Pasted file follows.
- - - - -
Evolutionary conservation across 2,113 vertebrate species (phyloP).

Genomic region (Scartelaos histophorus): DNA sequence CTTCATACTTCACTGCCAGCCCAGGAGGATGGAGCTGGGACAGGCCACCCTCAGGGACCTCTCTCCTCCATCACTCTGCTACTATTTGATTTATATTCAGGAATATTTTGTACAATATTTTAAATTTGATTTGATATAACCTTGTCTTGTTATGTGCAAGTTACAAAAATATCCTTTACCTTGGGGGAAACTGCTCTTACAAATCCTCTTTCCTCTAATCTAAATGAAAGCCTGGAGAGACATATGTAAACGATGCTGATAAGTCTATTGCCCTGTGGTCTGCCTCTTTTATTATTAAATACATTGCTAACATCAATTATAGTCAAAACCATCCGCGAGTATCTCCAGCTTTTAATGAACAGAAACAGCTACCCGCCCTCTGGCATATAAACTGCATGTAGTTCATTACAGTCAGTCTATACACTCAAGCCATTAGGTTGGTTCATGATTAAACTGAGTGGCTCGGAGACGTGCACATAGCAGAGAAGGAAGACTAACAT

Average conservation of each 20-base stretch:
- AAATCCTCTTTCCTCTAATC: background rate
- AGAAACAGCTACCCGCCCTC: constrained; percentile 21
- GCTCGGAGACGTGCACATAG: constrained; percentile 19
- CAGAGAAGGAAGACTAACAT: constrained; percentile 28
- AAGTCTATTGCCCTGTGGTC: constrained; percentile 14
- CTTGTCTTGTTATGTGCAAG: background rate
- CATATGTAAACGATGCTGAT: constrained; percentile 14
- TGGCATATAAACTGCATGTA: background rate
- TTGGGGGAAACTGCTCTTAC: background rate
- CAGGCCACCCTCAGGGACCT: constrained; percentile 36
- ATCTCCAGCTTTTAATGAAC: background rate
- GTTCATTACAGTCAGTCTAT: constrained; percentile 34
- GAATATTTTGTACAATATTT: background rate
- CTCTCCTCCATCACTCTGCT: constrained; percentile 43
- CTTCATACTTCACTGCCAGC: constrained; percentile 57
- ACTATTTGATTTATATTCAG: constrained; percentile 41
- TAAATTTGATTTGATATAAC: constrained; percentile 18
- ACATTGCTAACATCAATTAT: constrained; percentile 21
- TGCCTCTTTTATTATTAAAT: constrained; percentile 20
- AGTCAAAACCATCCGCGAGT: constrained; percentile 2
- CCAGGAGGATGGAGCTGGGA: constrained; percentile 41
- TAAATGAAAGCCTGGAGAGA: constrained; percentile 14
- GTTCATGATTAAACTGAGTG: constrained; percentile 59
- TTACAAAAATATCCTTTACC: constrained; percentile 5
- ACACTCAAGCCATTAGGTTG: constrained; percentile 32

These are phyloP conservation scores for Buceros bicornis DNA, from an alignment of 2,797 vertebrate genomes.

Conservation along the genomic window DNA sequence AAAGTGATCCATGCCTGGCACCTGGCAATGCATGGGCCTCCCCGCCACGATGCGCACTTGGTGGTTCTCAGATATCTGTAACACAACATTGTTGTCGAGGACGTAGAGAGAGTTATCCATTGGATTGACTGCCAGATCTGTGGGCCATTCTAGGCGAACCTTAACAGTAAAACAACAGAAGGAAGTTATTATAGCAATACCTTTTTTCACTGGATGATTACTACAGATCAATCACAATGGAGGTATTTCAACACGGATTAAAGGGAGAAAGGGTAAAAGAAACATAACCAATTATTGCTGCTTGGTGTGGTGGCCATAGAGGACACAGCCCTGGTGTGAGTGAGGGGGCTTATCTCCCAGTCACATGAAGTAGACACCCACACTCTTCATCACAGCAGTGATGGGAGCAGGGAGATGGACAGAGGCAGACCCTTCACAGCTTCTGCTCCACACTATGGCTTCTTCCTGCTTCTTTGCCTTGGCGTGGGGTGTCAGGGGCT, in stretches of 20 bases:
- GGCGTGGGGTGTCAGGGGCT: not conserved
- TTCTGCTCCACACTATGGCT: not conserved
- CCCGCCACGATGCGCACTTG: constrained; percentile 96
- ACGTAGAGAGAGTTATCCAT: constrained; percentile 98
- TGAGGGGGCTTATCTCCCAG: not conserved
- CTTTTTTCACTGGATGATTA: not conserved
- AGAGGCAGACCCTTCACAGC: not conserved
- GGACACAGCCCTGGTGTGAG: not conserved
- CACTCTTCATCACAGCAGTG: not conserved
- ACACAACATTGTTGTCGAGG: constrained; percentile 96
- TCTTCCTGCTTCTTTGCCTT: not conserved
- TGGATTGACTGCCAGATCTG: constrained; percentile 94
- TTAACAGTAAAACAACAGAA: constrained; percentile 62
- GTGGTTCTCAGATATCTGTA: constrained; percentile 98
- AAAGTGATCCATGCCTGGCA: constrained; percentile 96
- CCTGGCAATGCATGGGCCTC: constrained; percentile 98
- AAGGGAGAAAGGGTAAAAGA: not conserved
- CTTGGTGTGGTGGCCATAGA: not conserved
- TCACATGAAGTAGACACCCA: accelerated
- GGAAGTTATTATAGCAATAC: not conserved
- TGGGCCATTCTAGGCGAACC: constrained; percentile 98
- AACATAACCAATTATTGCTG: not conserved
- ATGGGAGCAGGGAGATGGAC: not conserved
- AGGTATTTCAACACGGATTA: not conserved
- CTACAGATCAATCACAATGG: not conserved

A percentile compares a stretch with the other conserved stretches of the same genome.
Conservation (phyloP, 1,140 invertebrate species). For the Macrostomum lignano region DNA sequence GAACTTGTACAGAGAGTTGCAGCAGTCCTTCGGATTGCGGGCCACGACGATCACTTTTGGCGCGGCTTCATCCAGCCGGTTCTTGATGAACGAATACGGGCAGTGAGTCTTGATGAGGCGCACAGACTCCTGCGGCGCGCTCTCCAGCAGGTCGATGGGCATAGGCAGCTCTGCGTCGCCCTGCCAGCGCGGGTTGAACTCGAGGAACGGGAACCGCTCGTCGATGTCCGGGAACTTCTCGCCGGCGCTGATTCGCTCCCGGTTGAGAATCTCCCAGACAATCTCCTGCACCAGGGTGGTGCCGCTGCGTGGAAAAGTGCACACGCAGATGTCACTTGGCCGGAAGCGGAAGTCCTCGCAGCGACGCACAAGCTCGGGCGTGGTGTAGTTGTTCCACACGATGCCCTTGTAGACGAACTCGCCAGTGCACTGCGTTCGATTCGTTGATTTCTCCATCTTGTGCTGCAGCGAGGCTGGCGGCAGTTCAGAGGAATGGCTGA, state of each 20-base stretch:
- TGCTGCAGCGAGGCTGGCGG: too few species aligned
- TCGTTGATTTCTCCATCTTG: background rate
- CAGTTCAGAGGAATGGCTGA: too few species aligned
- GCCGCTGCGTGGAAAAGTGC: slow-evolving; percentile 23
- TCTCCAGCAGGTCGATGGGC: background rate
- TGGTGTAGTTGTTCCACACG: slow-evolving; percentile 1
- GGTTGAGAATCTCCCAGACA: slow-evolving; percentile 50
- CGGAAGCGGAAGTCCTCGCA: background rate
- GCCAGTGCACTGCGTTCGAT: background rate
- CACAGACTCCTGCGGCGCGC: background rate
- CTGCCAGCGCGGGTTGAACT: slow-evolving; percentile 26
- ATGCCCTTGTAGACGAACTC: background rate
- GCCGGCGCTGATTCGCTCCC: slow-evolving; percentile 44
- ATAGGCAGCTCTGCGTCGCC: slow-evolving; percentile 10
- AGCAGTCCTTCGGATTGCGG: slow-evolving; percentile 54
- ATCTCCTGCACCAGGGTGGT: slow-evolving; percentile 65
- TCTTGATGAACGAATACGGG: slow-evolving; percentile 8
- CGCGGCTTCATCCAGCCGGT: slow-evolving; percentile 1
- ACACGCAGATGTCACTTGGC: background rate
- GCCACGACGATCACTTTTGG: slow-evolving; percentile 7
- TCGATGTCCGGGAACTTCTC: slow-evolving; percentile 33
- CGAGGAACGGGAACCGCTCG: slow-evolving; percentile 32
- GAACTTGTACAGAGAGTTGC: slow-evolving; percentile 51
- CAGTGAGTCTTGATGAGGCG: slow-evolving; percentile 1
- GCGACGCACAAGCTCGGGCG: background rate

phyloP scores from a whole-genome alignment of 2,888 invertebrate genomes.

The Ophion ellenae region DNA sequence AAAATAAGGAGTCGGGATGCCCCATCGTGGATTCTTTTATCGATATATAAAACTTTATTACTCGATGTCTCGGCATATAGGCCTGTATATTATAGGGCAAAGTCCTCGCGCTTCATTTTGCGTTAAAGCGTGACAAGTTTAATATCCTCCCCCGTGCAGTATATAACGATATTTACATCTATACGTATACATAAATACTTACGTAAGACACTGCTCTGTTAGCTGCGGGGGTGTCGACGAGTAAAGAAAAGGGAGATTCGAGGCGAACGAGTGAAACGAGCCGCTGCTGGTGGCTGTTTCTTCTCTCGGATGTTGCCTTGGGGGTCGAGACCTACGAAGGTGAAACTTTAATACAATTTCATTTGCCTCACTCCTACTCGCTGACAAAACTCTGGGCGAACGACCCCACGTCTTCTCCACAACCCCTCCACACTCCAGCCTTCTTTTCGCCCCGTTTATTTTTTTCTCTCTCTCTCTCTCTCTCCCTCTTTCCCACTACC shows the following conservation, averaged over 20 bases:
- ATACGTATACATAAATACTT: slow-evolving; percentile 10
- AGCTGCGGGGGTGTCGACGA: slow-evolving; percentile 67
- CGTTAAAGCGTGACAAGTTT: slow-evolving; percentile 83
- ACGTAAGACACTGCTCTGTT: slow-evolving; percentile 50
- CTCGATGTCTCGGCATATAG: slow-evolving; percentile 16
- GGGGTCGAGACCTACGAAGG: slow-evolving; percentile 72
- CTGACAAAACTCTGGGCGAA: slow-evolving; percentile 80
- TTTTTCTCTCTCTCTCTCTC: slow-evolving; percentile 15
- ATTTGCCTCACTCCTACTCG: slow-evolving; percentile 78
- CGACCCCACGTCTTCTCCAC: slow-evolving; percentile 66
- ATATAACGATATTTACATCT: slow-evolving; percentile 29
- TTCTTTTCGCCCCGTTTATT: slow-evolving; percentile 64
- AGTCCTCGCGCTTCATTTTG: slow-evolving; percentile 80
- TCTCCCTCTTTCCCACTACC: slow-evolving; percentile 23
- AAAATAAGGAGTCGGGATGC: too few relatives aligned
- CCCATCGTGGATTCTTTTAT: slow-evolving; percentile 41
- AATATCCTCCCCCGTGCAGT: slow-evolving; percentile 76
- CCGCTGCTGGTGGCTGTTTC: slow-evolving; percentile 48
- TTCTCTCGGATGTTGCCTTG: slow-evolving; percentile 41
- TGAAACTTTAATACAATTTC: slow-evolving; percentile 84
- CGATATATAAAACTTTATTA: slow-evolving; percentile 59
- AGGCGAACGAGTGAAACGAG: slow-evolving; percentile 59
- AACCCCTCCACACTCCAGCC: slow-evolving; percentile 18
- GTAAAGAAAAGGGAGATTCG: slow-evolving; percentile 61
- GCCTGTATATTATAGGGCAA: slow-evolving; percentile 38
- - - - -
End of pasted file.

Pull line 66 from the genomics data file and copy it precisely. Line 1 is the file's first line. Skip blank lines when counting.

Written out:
- GCCAGTGCACTGCGTTCGAT: background rate